David Burton
Civic Communications Specialist
2400 S. Scenic Ave.
Springfield, MO 65807
417-881-8909
FAX 417-881-8058
burtond@missouri.edu

September 9, 2011


Wood as a Heating Fuel a Good
Choice for Many, But Plan Ahead

PINEVILLE, Mo. — Higher costs in heating fuel prices and electricity has many homeowners dusting off old wood stoves and researching the latest wood stove technology.

"If you are thinking about using wood for heat you'll also want to spend some time contemplating where you are going to get your firewood," said John Hobbs, agriculture and rural development specialist, University of Missouri Extension. "Wood is a plentiful and accessible fuel for many Missourians and for those who think "green," it is a renewable resource as compared to coal or oil."

As a rule of thumb, a cord of air-dry hardwood fuel yields about the same usable heat as 250 gallons of propane (LP), a ton of hard coal, or about 6500 kilowatt hours of electricity.

By comparing the cost of other fuels with cordwood, Hobbs says a person can figure out the savings they will realize by burning wood to heat their home.

"Don't expect to go out in the backyard when the weather turns cold to cut down a few trees to saw up and throw into the new stove. It takes time to cure and dry firewood. Burning green firewood is very inefficient, and it can be unsafe," said Hobbs.

MOISTURE CONTENT

The moisture content of green wood averages 60 to 80 percent of the total weight of a cord of firewood, depending on when it was cut.

"Evaporating all that water in your stove will use as much as 15 percent of the potential heat in your firewood, so you are better off letting nature do it for you by air-drying your wood before you burn it," said Hobbs.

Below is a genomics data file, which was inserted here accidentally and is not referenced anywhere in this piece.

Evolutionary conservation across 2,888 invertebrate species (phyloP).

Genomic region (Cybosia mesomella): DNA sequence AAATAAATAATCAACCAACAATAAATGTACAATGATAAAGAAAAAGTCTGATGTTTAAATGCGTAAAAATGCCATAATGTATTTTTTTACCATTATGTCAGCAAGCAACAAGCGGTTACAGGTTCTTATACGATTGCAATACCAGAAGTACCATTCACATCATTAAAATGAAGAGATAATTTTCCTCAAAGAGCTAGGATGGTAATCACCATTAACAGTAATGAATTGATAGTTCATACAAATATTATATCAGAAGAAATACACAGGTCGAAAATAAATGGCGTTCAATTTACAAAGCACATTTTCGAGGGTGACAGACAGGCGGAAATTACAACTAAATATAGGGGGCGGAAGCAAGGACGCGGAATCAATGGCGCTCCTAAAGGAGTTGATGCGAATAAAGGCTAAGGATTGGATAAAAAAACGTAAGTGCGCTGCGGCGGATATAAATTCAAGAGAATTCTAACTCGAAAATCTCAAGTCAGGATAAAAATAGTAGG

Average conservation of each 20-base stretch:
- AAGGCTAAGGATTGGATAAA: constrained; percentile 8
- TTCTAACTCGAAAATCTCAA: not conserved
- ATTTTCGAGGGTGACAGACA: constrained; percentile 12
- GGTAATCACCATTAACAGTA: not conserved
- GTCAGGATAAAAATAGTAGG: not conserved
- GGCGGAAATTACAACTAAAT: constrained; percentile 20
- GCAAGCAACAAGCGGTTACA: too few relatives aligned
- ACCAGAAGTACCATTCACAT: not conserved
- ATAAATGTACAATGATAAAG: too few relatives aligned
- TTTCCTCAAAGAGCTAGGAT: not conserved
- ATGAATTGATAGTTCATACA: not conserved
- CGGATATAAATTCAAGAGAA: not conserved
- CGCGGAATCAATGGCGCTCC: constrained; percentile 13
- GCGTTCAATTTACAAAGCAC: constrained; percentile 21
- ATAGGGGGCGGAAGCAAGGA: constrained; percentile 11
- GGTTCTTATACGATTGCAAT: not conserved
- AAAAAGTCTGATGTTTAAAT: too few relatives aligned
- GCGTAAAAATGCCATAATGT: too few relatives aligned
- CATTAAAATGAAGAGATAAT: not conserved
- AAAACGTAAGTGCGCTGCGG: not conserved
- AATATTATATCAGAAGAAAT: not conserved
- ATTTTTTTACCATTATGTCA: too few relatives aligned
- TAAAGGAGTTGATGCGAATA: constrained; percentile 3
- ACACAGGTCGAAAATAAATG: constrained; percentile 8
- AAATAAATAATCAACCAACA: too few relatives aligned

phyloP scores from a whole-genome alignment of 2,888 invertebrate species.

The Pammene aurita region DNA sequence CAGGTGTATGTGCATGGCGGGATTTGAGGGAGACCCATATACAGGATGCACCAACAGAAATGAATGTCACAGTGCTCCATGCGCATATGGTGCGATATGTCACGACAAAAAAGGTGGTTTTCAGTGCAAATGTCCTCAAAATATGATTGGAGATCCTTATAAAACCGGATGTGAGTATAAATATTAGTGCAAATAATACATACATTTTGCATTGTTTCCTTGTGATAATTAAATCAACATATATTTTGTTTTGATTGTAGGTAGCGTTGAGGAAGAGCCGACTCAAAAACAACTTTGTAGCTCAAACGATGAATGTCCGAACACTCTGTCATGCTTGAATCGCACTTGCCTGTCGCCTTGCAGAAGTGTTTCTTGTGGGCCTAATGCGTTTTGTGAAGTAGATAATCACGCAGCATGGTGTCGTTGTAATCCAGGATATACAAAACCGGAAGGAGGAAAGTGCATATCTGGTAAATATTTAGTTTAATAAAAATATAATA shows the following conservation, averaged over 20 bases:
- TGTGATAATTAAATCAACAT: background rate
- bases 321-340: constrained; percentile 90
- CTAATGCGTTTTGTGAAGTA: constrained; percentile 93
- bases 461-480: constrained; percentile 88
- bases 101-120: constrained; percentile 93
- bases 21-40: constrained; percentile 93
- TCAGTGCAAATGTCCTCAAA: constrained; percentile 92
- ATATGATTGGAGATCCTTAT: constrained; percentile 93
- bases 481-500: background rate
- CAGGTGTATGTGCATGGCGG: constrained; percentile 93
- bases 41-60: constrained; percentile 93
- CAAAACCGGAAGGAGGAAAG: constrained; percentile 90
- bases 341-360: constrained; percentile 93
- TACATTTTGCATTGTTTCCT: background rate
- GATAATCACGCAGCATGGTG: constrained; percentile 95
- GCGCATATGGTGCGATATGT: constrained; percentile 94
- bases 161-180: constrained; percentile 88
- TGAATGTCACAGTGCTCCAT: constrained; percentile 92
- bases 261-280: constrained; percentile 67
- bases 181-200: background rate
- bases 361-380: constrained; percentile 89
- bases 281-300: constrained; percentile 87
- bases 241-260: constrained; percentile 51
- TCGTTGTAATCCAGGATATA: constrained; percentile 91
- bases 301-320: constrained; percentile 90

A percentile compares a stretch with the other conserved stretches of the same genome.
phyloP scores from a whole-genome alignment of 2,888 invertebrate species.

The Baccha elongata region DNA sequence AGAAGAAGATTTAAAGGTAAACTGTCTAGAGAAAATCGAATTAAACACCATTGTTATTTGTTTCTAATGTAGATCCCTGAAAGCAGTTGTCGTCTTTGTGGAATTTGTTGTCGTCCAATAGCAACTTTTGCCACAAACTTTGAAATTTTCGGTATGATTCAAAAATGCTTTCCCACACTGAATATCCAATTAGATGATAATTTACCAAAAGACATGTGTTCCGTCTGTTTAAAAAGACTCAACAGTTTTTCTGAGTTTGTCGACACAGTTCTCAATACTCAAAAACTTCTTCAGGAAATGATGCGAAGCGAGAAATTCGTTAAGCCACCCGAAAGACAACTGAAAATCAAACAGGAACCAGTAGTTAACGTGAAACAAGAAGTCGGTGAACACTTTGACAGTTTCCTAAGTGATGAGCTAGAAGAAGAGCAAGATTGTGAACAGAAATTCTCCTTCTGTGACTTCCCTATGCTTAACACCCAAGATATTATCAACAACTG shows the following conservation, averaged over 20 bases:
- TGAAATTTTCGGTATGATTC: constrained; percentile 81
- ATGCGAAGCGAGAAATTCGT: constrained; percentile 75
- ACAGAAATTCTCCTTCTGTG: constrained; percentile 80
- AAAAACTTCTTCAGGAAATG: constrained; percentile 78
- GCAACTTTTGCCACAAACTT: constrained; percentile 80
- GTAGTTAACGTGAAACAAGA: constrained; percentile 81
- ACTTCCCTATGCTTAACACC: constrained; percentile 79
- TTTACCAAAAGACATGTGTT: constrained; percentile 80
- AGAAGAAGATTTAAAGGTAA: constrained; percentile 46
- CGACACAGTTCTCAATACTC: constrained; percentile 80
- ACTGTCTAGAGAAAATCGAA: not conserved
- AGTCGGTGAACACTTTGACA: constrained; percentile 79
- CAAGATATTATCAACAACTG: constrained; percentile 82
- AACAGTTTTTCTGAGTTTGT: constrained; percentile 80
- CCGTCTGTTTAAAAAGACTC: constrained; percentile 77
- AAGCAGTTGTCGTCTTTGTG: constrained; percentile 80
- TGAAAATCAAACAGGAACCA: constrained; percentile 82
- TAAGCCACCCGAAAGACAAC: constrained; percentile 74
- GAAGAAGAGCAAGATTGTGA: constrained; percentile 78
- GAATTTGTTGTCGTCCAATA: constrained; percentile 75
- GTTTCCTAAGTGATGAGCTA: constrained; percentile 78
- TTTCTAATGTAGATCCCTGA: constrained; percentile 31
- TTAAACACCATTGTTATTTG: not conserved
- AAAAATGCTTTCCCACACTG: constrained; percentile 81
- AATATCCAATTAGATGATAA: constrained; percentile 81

Burning green wood also promotes a buildup of creosote in the chimney, increasing the risk of a dangerous chimney fire.

It will take about six months to air-dry a cord of cut and split wood to 30 percent moisture content and nine months to reach 20 percent moisture content.

"If you haven't started cutting and splitting your wood pile, you won't catch up before cold weather arrives this fall. That means you'll probably need to buy dry firewood this year and plan on using any wood you cut now during the next heating season," said Hobbs.

BEST WOOD

What is the best wood to burn? Not all firewood is created equal according to Hobbs.

"Some species of trees are denser and therefore able to produce much more heat per cord of wood," said Hobbs.

Following are heat values in million BTU's (per cord for various species of tree. The higher the BTU value, the more potential heat generated.

Good wood choices in Missouri include: Ash, Green 23.6; Elm, American 20.1; Hackberry 21.6; Red Oak 25.3; Locust, Black 28.1; Hickory 29.1; Maple, Silver 20.8; Mulberry 25.3; Oak, Post 27.0; Sycamore 20.7; and Osage Orange (Hedge) 30.7.

"Heating a house with wood, is relatively clean and economically beneficial. That burning wood is physically healthful, and that experiencing it is comforting to the body and soothing to the spirit," said Hobbs.

For more information, obtain a copy of MU Guide G5450 "Wood Fuel for Heating" at your nearest county extension center on online at extension.missouri.edu`.


Source: John Hobbs, (417) 223-4775

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